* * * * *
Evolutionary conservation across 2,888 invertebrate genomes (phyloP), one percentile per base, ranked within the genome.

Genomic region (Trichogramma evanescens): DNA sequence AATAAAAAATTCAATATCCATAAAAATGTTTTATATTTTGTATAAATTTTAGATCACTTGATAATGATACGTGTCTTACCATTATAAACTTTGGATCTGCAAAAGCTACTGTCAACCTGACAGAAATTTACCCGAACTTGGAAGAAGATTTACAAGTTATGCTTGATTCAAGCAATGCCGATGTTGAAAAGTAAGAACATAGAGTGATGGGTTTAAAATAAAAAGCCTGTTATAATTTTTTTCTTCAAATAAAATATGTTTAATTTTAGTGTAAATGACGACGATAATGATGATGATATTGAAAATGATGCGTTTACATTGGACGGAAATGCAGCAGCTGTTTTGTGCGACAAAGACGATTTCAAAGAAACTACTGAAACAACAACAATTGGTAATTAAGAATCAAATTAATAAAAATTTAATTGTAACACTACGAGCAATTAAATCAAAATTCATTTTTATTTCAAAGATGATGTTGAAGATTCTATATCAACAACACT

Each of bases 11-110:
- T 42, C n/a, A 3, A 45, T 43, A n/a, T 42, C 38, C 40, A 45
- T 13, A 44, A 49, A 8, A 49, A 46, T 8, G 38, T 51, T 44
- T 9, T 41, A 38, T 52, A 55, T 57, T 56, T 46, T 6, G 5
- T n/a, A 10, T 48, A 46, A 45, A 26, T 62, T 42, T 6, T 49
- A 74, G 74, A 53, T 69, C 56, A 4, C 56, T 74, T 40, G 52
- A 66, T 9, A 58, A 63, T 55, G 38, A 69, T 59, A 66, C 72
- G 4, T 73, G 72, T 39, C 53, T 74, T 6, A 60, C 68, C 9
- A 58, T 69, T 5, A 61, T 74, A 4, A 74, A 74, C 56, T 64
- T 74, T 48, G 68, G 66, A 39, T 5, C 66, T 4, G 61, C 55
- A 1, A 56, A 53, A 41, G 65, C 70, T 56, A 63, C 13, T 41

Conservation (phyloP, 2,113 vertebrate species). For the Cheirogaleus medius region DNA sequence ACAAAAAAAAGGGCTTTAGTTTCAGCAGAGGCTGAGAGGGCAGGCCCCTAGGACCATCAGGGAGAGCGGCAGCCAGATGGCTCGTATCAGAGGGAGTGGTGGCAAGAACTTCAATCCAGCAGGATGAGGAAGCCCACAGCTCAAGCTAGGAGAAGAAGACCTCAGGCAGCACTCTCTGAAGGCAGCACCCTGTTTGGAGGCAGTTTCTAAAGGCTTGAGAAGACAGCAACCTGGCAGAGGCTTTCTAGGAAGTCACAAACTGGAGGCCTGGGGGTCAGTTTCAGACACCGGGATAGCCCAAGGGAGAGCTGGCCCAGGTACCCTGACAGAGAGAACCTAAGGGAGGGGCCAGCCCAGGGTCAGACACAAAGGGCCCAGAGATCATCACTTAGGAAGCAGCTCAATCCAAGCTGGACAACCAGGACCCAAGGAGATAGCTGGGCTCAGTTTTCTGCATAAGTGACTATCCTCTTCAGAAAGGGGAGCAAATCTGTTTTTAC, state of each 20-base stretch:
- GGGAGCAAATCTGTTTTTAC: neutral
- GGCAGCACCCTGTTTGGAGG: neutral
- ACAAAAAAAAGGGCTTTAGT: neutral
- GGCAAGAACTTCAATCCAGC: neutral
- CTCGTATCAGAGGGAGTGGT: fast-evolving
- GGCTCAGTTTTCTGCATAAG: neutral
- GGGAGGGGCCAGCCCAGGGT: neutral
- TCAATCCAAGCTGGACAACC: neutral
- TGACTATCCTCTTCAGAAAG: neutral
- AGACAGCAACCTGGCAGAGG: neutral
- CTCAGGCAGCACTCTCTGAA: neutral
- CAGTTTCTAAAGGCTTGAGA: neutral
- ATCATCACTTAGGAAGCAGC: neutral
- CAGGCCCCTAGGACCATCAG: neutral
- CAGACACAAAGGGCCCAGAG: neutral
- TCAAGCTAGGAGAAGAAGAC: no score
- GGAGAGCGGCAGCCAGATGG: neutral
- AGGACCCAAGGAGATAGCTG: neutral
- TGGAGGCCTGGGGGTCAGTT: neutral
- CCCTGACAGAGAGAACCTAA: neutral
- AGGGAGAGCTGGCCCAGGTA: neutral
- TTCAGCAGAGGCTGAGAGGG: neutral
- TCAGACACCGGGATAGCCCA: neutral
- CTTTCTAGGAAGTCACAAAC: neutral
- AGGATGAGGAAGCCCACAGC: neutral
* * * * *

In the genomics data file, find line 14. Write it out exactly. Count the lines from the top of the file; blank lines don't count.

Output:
Conservation (phyloP, 2,113 vertebrate species). For the Cheirogaleus medius region DNA sequence ACAAAAAAAAGGGCTTTAGTTTCAGCAGAGGCTGAGAGGGCAGGCCCCTAGGACCATCAGGGAGAGCGGCAGCCAGATGGCTCGTATCAGAGGGAGTGGTGGCAAGAACTTCAATCCAGCAGGATGAGGAAGCCCACAGCTCAAGCTAGGAGAAGAAGACCTCAGGCAGCACTCTCTGAAGGCAGCACCCTGTTTGGAGGCAGTTTCTAAAGGCTTGAGAAGACAGCAACCTGGCAGAGGCTTTCTAGGAAGTCACAAACTGGAGGCCTGGGGGTCAGTTTCAGACACCGGGATAGCCCAAGGGAGAGCTGGCCCAGGTACCCTGACAGAGAGAACCTAAGGGAGGGGCCAGCCCAGGGTCAGACACAAAGGGCCCAGAGATCATCACTTAGGAAGCAGCTCAATCCAAGCTGGACAACCAGGACCCAAGGAGATAGCTGGGCTCAGTTTTCTGCATAAGTGACTATCCTCTTCAGAAAGGGGAGCAAATCTGTTTTTAC, state of each 20-base stretch: